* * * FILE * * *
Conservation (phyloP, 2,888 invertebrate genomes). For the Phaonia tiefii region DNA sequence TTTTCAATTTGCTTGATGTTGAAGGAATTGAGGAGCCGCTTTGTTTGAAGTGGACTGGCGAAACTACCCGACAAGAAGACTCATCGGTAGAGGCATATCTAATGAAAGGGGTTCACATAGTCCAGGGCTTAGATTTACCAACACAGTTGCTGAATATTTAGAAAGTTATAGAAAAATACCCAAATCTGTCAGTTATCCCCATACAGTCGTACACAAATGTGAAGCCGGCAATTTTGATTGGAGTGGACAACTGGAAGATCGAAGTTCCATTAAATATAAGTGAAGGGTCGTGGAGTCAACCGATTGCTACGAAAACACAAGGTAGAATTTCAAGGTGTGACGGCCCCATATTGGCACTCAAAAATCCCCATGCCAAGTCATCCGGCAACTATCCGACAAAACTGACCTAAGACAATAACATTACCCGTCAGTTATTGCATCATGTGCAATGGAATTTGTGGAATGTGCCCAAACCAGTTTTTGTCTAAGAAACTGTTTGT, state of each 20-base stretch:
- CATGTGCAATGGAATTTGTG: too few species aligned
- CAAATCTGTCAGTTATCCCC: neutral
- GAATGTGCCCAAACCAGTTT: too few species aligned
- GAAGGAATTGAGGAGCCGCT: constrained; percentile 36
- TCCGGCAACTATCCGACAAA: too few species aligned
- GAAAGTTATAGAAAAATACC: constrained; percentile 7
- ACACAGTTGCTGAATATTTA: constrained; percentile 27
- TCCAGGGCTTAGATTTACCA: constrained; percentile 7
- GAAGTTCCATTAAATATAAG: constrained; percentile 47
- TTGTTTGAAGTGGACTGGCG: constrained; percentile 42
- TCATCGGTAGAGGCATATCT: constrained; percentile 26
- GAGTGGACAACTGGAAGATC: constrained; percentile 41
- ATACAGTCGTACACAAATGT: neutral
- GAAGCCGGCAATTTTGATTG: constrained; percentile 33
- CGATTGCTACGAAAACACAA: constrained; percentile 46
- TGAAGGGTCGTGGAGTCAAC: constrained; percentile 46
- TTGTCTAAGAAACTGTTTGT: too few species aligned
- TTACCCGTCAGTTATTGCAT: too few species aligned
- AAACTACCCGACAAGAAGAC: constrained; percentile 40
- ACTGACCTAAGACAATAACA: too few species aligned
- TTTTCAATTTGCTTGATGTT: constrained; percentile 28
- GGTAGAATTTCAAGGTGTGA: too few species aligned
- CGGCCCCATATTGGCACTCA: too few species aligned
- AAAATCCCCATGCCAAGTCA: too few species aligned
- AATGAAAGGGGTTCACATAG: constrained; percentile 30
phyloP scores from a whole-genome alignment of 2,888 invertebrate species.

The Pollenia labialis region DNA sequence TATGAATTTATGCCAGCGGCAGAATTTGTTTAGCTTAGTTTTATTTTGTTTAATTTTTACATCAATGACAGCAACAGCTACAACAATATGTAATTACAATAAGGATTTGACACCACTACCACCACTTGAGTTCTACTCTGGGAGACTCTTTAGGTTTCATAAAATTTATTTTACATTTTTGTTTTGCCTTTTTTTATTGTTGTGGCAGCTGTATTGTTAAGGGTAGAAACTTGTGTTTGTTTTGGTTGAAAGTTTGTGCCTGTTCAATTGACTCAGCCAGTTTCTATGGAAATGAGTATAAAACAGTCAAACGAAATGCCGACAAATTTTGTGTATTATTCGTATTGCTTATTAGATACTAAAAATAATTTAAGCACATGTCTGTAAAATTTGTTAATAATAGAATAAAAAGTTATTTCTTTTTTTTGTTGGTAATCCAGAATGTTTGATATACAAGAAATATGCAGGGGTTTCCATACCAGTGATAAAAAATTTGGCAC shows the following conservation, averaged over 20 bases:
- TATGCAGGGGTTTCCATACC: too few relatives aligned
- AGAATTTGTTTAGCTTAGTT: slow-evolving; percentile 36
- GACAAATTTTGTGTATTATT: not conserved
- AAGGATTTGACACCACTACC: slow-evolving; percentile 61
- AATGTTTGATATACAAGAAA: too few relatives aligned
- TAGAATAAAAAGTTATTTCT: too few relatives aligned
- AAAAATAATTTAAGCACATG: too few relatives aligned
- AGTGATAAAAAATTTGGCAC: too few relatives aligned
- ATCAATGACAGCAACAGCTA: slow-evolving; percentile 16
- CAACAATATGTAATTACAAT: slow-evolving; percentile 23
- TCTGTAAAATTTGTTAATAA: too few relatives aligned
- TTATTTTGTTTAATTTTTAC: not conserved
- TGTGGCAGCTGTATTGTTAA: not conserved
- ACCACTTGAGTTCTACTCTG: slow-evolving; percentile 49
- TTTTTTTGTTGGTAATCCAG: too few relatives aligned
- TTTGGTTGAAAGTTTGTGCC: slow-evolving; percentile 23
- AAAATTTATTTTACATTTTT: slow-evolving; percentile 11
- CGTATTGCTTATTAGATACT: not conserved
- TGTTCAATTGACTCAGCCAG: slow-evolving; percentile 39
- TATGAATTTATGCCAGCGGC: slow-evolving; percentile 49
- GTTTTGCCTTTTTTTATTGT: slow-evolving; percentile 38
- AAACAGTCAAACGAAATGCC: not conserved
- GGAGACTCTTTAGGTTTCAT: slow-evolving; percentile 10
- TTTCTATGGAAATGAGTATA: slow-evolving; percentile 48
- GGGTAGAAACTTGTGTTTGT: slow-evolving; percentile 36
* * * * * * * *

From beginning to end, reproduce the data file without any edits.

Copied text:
Conservation (phyloP, 2,888 invertebrate genomes). For the Phaonia tiefii region DNA sequence TTTTCAATTTGCTTGATGTTGAAGGAATTGAGGAGCCGCTTTGTTTGAAGTGGACTGGCGAAACTACCCGACAAGAAGACTCATCGGTAGAGGCATATCTAATGAAAGGGGTTCACATAGTCCAGGGCTTAGATTTACCAACACAGTTGCTGAATATTTAGAAAGTTATAGAAAAATACCCAAATCTGTCAGTTATCCCCATACAGTCGTACACAAATGTGAAGCCGGCAATTTTGATTGGAGTGGACAACTGGAAGATCGAAGTTCCATTAAATATAAGTGAAGGGTCGTGGAGTCAACCGATTGCTACGAAAACACAAGGTAGAATTTCAAGGTGTGACGGCCCCATATTGGCACTCAAAAATCCCCATGCCAAGTCATCCGGCAACTATCCGACAAAACTGACCTAAGACAATAACATTACCCGTCAGTTATTGCATCATGTGCAATGGAATTTGTGGAATGTGCCCAAACCAGTTTTTGTCTAAGAAACTGTTTGT, state of each 20-base stretch:
- CATGTGCAATGGAATTTGTG: too few species aligned
- CAAATCTGTCAGTTATCCCC: neutral
- GAATGTGCCCAAACCAGTTT: too few species aligned
- GAAGGAATTGAGGAGCCGCT: constrained; percentile 36
- TCCGGCAACTATCCGACAAA: too few species aligned
- GAAAGTTATAGAAAAATACC: constrained; percentile 7
- ACACAGTTGCTGAATATTTA: constrained; percentile 27
- TCCAGGGCTTAGATTTACCA: constrained; percentile 7
- GAAGTTCCATTAAATATAAG: constrained; percentile 47
- TTGTTTGAAGTGGACTGGCG: constrained; percentile 42
- TCATCGGTAGAGGCATATCT: constrained; percentile 26
- GAGTGGACAACTGGAAGATC: constrained; percentile 41
- ATACAGTCGTACACAAATGT: neutral
- GAAGCCGGCAATTTTGATTG: constrained; percentile 33
- CGATTGCTACGAAAACACAA: constrained; percentile 46
- TGAAGGGTCGTGGAGTCAAC: constrained; percentile 46
- TTGTCTAAGAAACTGTTTGT: too few species aligned
- TTACCCGTCAGTTATTGCAT: too few species aligned
- AAACTACCCGACAAGAAGAC: constrained; percentile 40
- ACTGACCTAAGACAATAACA: too few species aligned
- TTTTCAATTTGCTTGATGTT: constrained; percentile 28
- GGTAGAATTTCAAGGTGTGA: too few species aligned
- CGGCCCCATATTGGCACTCA: too few species aligned
- AAAATCCCCATGCCAAGTCA: too few species aligned
- AATGAAAGGGGTTCACATAG: constrained; percentile 30
phyloP scores from a whole-genome alignment of 2,888 invertebrate species.

The Pollenia labialis region DNA sequence TATGAATTTATGCCAGCGGCAGAATTTGTTTAGCTTAGTTTTATTTTGTTTAATTTTTACATCAATGACAGCAACAGCTACAACAATATGTAATTACAATAAGGATTTGACACCACTACCACCACTTGAGTTCTACTCTGGGAGACTCTTTAGGTTTCATAAAATTTATTTTACATTTTTGTTTTGCCTTTTTTTATTGTTGTGGCAGCTGTATTGTTAAGGGTAGAAACTTGTGTTTGTTTTGGTTGAAAGTTTGTGCCTGTTCAATTGACTCAGCCAGTTTCTATGGAAATGAGTATAAAACAGTCAAACGAAATGCCGACAAATTTTGTGTATTATTCGTATTGCTTATTAGATACTAAAAATAATTTAAGCACATGTCTGTAAAATTTGTTAATAATAGAATAAAAAGTTATTTCTTTTTTTTGTTGGTAATCCAGAATGTTTGATATACAAGAAATATGCAGGGGTTTCCATACCAGTGATAAAAAATTTGGCAC shows the following conservation, averaged over 20 bases:
- TATGCAGGGGTTTCCATACC: too few relatives aligned
- AGAATTTGTTTAGCTTAGTT: slow-evolving; percentile 36
- GACAAATTTTGTGTATTATT: not conserved
- AAGGATTTGACACCACTACC: slow-evolving; percentile 61
- AATGTTTGATATACAAGAAA: too few relatives aligned
- TAGAATAAAAAGTTATTTCT: too few relatives aligned
- AAAAATAATTTAAGCACATG: too few relatives aligned
- AGTGATAAAAAATTTGGCAC: too few relatives aligned
- ATCAATGACAGCAACAGCTA: slow-evolving; percentile 16
- CAACAATATGTAATTACAAT: slow-evolving; percentile 23
- TCTGTAAAATTTGTTAATAA: too few relatives aligned
- TTATTTTGTTTAATTTTTAC: not conserved
- TGTGGCAGCTGTATTGTTAA: not conserved
- ACCACTTGAGTTCTACTCTG: slow-evolving; percentile 49
- TTTTTTTGTTGGTAATCCAG: too few relatives aligned
- TTTGGTTGAAAGTTTGTGCC: slow-evolving; percentile 23
- AAAATTTATTTTACATTTTT: slow-evolving; percentile 11
- CGTATTGCTTATTAGATACT: not conserved
- TGTTCAATTGACTCAGCCAG: slow-evolving; percentile 39
- TATGAATTTATGCCAGCGGC: slow-evolving; percentile 49
- GTTTTGCCTTTTTTTATTGT: slow-evolving; percentile 38
- AAACAGTCAAACGAAATGCC: not conserved
- GGAGACTCTTTAGGTTTCAT: slow-evolving; percentile 10
- TTTCTATGGAAATGAGTATA: slow-evolving; percentile 48
- GGGTAGAAACTTGTGTTTGT: slow-evolving; percentile 36